To generate electricity, three things are necessary, which are motion, a magnet, and wire coil. In the case of a motor, the stator is the coil of wire that surrounds a rotor to generate electric power. It is a part of a motor that creates a magnetic field to create direct current (DC) to charge the motor. A stator coil is the static part of a motor and generates a rotating magnetic field. It is made up of the core, frame, and winding, with the core being the portion of the stator that supports and protects the three-phase winding. The magnetic field produced by a stator coil causes the rotor, in an electric motor, to turn. An electromagnetic field (EMF) is produced by the interaction of the rotor and stator.
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Applications of Stator Coils
The concept of a stator is used in a wide variety of motors from the fan on a computer to giant turbines that produce electric power. The most common use of stators is in lawn mowers, automobiles, and simple electric motors. Engineers depend on stator coils when designing motors since they are a consistent and reliable source of electric power.
Materials Commonly Used in Manufacturing Stator Coils
The majority of stators are made from copper and iron housed in a casing of aluminum or steel. The iron in the construction is an efficient material for the generation of electric flux, a measure of the strength of an electric field. As with many electrical devices, copper wire is used for its conductivity, ductility, and high melting point. The copper wire winding of the stator is lacquered, or laminated, to increase the density of the winding.
Stator Coil Design and Function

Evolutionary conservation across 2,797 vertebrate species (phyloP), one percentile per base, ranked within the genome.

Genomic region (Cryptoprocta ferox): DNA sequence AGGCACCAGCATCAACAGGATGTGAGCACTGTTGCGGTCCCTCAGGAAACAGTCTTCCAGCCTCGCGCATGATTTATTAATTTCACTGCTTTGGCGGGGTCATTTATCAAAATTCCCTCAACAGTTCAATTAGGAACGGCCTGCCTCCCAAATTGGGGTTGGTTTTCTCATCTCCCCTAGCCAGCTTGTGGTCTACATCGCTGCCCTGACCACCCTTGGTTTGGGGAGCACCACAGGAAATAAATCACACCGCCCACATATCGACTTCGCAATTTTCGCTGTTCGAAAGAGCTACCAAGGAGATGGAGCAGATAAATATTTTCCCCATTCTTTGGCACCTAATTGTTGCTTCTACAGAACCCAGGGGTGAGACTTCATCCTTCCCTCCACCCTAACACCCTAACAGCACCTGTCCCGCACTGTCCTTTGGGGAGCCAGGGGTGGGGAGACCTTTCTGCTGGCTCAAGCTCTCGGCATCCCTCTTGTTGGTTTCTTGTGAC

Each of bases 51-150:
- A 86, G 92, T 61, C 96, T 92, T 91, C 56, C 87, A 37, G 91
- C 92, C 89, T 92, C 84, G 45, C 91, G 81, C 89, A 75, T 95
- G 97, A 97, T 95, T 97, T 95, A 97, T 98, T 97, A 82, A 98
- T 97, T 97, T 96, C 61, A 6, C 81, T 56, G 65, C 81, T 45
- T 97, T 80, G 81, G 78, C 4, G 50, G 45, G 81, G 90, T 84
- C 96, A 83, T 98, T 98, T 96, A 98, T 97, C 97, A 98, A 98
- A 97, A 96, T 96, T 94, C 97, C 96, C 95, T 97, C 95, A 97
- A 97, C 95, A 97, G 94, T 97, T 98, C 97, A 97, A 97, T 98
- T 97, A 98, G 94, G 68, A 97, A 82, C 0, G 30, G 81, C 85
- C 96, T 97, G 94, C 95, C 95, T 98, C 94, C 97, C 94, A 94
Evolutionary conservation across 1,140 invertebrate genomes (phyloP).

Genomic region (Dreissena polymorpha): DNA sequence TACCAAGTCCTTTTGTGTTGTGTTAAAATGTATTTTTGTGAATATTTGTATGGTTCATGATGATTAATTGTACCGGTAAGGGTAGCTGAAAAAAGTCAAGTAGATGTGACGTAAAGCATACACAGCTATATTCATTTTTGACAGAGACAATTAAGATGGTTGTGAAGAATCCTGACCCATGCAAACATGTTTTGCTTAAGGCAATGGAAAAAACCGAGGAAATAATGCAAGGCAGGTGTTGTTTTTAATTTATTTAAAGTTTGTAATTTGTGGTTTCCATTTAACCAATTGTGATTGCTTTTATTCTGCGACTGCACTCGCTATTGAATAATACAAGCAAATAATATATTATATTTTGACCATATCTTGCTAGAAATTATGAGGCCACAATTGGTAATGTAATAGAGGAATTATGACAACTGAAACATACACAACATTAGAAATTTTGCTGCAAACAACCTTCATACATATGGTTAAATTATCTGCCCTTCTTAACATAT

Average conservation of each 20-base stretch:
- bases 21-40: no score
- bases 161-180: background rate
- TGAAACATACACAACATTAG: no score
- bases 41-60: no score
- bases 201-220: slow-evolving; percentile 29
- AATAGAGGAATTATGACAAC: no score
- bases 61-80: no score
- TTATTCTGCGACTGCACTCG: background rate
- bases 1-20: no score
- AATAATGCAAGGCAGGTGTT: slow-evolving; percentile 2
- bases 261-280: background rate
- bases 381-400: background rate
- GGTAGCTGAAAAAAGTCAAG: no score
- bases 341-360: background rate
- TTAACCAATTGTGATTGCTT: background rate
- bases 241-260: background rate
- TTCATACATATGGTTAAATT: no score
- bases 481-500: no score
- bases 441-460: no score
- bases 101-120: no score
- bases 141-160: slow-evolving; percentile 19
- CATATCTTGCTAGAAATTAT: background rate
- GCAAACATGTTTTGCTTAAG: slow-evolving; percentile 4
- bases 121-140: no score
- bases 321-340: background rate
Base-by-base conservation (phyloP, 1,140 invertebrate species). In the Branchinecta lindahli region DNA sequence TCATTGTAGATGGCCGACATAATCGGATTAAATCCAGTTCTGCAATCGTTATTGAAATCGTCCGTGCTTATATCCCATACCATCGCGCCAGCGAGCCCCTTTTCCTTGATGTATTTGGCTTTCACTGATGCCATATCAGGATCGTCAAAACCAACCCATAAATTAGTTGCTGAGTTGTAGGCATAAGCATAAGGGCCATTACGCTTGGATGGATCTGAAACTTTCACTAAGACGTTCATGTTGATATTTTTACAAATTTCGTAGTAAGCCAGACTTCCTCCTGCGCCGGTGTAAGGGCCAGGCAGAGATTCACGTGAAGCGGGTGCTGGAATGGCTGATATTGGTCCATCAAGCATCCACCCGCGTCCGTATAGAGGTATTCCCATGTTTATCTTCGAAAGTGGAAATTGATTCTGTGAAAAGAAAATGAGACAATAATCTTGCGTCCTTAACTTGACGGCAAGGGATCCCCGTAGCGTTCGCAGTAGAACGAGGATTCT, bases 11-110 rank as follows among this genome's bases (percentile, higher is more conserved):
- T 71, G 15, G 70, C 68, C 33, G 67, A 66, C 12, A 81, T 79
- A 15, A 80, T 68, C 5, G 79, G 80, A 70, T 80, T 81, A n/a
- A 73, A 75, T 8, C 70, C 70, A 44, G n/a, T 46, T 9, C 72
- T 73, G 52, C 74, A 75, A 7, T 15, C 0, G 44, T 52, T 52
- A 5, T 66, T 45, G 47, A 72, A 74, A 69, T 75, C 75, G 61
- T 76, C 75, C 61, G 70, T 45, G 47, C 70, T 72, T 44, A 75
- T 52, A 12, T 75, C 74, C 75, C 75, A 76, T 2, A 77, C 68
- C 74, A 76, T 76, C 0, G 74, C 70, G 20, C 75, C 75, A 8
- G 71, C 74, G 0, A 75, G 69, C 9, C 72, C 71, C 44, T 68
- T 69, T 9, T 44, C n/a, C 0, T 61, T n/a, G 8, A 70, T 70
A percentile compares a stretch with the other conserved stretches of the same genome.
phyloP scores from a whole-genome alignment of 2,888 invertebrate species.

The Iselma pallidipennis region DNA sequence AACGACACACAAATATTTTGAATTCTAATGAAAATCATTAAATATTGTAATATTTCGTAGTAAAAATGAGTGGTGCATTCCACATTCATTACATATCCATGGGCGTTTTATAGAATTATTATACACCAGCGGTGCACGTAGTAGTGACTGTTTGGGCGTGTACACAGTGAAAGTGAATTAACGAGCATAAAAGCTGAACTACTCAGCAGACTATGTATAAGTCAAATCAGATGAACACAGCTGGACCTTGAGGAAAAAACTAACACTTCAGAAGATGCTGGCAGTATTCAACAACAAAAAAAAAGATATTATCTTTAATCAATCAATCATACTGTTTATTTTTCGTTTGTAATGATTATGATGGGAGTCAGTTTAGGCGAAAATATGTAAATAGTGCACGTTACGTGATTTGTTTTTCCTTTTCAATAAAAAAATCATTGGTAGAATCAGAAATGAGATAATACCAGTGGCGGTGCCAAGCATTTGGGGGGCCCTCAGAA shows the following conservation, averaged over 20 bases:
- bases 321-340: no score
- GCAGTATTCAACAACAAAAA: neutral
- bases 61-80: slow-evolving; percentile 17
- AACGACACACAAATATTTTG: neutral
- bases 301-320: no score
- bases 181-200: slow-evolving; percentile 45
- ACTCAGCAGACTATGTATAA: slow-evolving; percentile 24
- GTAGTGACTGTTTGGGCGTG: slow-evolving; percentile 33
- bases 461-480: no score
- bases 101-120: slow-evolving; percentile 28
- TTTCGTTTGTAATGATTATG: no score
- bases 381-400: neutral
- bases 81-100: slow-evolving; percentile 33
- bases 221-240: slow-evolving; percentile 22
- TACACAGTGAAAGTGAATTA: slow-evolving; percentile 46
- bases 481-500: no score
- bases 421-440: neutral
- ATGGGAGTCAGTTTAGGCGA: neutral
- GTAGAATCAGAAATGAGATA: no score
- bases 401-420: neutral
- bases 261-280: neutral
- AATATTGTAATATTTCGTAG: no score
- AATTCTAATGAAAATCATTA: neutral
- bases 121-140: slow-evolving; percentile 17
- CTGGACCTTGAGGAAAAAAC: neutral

In a motor for a vehicle, the stator is part of the alternator, which produces alternating current (AC) to keep an engine running and is required to produce extra current that can be stored in the battery. Since the battery only stores DC current, a regulator converts the AC current to DC for battery storage. The essential function of the stator is to ensure that the rotor keeps turning to produce enough power. When the rotor is spinning, a commutator keeps the magnetic field correctly aligned. As the current increases, the commutator becomes larger and more forceful. A stator can be either a permanent magnet or electromagnet. In cases where the stator is an electromagnet, it is known as a field coil or field winding.
A key factor in wire winding is the fill factor, which needs to be kept high to ensure the efficiency of the electric field that the stator produces. Insulation, lamination, and winding has to be completed in the most efficient manner to increase the fill factor. In the typical three phase motor, there are six slots with three pairs of coil windings that are offset by 120o.
The goal of manufacturers is to maximize the amount of copper wire in the slot fill to increase the torque output. This challenge makes the production of stators difficult since engineers have to determine how much slot fill is necessary for an application.